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When it comes to starting a small business, sometimes all you need is some grit, dedication, and a little help from others in the community.

An Ellensburg newcomer has used a combination of all the above to launch her dream business of creating sweet treats for all who love them. Cassidy Merritt recently launched Ellensburg Desserts, and those who have shopped at the Ellensburg Farmers Market have most likely seen her selling her wares, and if they are lucky, have tried a few of her desserts.

Merritt and her partner Sean Urlocker moved to town from Spokane after Sean finished law school and found a job in Yakima. When looking at homes in the region, they discovered Ellensburg and fell in love with the small-town vibe.

“We knew we wanted to live here,” she said. “Being from Maryland originally, we’re kind of used to being in the country and a small town where everyone knows each other. We just love the preservation of this town and how everything feels old school. Everyone’s really down to earth and the pace is just right for us.”

TURNING A PASSION INTO A BUSINESS

Prior to moving to Spokane while her partner studied law, Merritt was a hobby baker for half a decade. After the move, her major inspiration came when they visited Seattle and she tried her first traditional macaron at legendary bakery Le Panier.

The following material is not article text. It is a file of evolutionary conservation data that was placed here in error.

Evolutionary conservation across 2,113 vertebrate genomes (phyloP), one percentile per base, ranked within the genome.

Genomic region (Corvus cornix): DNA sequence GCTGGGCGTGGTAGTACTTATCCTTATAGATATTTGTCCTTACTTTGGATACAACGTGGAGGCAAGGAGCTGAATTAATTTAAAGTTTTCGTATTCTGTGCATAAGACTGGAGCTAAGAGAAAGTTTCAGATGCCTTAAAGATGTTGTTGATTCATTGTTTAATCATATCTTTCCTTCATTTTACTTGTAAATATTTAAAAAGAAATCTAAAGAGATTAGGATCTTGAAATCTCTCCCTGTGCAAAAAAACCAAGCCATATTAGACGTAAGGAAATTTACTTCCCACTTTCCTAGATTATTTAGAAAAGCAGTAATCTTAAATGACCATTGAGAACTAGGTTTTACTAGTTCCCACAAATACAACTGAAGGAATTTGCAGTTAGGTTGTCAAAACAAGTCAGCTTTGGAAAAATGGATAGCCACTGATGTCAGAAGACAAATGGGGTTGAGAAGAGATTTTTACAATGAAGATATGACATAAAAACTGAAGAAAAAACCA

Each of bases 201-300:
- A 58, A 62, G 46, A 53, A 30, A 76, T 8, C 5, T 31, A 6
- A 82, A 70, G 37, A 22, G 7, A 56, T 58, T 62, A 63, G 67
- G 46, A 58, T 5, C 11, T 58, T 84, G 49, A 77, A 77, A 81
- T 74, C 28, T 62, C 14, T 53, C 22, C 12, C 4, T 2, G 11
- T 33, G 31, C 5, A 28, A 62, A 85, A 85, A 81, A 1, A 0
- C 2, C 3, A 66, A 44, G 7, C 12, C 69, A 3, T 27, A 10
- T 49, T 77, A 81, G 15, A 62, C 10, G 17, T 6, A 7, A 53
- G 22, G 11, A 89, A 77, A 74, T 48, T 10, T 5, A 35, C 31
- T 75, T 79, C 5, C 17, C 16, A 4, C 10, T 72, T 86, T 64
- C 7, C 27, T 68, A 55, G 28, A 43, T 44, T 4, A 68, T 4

“After trying that, I realized what a macaron was supposed to taste like,” she said. “I became really inspired to be able to make those myself. I learned how to make macarons and then I taught myself how to make and decorate cakes. I built a portfolio of what I could make from being self-taught.”

Merritt found a full-time job in Spokane making and decorating cupcakes for a bakery and stuck with it until their move to Ellensburg.

Merritt started by selling hot cocoa bombs on social media and worked with the Kittitas County Chamber of Commerce to get her business off the ground. She participated in the annual Enterprise Challenge event, an experience she said was crucial in helping her understand how to successfully launch her venture.

“I had a lot of direction on how to get the proper licensing and permits I would need,” she said. “I got a lot of great advice early on.”

After searching around for a commercial kitchen to make her products, Merritt got in contact with FISH Community Food Bank and set up an agreement to bake out of their kitchen in the former Rodeo City BBQ.

“It’s a wonderful setup,” she said.

Merritt started with selling her products at pop-ups in front of the Rodeo City location and has since moved to events like Junk-Tiquen and the farmers market. She will be attending upcoming events including the night market at Gard Vintners and local Christmas craft fairs, and she also sells her products through social media and will even deliver for a nominal fee.

From her humble beginnings on social media through her pop-up and event sales, Merritt said the community response has been overwhelmingly supportive.

“The great thing about this town is that you meet one person, and you’ll meet five more,” she said. “Everyone is connected.”

For now, Merritt is focused mainly on producing cocoa bombs and multiple flavors of cupcakes, a product she said makes her extremely happy to make.

“It’s what I enjoy doing,” she said. “So far, it’s been fantastic doing that. I am also planning on doing celebration cakes and mini flavored cakes. I try to avoid theme items. I want to keep it simple and make products the community enjoys.”

Reporting for the DR since March 2018. Lover of campfires, black labs and good vibes. Proud Humboldt State alum!

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